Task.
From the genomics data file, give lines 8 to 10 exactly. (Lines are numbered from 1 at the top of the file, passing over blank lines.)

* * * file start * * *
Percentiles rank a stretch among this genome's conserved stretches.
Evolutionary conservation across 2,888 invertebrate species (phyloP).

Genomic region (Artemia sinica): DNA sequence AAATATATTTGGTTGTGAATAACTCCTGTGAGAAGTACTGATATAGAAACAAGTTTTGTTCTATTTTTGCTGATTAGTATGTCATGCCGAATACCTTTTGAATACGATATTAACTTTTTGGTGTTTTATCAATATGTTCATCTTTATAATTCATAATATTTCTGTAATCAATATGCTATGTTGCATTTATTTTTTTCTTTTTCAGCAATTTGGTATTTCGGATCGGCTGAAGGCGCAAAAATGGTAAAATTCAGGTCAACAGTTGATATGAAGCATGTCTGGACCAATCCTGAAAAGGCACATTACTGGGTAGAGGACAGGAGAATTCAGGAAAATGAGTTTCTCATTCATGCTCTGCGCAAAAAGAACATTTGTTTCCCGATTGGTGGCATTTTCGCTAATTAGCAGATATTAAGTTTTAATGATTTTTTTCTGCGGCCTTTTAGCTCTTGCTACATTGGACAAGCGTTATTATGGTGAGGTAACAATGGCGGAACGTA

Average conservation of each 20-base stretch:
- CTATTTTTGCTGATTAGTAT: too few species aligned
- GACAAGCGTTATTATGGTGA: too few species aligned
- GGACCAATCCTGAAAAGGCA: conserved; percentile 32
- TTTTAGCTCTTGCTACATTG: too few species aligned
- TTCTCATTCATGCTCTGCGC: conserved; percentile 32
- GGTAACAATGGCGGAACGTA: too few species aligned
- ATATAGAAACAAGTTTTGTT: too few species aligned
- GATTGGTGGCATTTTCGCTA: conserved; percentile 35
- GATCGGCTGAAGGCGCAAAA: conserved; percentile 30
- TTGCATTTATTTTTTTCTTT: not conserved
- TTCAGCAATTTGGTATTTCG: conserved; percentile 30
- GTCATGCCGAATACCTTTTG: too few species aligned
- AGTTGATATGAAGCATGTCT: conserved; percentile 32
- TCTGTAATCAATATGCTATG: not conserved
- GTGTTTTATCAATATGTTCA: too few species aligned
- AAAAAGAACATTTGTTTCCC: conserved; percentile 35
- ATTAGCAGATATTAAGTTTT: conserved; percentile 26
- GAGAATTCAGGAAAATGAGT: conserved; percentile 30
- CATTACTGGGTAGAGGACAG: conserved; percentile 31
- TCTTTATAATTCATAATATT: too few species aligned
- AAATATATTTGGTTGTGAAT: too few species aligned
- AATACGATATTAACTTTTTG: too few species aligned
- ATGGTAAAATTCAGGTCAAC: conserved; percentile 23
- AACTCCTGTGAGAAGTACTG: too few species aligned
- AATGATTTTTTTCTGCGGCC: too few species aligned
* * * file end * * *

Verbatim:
- TTTTAGCTCTTGCTACATTG: too few species aligned
- TTCTCATTCATGCTCTGCGC: conserved; percentile 32
- GGTAACAATGGCGGAACGTA: too few species aligned